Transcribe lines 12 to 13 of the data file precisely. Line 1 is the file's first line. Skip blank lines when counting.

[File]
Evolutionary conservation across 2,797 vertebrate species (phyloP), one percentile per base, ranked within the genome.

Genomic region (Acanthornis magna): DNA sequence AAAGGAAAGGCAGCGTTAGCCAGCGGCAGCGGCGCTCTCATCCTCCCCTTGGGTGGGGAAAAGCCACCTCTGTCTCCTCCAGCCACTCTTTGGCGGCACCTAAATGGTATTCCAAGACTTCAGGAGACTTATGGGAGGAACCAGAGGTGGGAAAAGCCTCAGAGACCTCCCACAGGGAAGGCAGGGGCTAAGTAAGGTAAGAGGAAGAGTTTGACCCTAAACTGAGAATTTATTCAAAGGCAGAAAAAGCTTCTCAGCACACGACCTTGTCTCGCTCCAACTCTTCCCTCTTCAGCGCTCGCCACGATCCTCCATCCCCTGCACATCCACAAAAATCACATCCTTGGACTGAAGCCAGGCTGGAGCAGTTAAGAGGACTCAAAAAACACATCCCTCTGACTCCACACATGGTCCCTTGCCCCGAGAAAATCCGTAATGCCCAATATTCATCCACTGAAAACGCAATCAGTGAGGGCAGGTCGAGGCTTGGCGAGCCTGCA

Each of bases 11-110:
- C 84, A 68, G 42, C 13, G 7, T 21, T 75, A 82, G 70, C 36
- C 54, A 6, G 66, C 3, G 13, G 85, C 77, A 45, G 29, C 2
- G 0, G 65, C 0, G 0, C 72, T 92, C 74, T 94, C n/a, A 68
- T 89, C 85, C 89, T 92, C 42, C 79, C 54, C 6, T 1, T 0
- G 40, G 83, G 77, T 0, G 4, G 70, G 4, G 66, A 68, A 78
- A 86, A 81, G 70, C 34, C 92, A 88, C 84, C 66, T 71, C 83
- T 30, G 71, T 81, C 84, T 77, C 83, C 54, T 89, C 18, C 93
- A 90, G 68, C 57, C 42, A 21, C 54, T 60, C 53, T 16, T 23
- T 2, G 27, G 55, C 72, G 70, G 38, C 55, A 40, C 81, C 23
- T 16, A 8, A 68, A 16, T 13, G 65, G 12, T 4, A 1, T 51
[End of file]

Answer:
- T 2, G 27, G 55, C 72, G 70, G 38, C 55, A 40, C 81, C 23
- T 16, A 8, A 68, A 16, T 13, G 65, G 12, T 4, A 1, T 51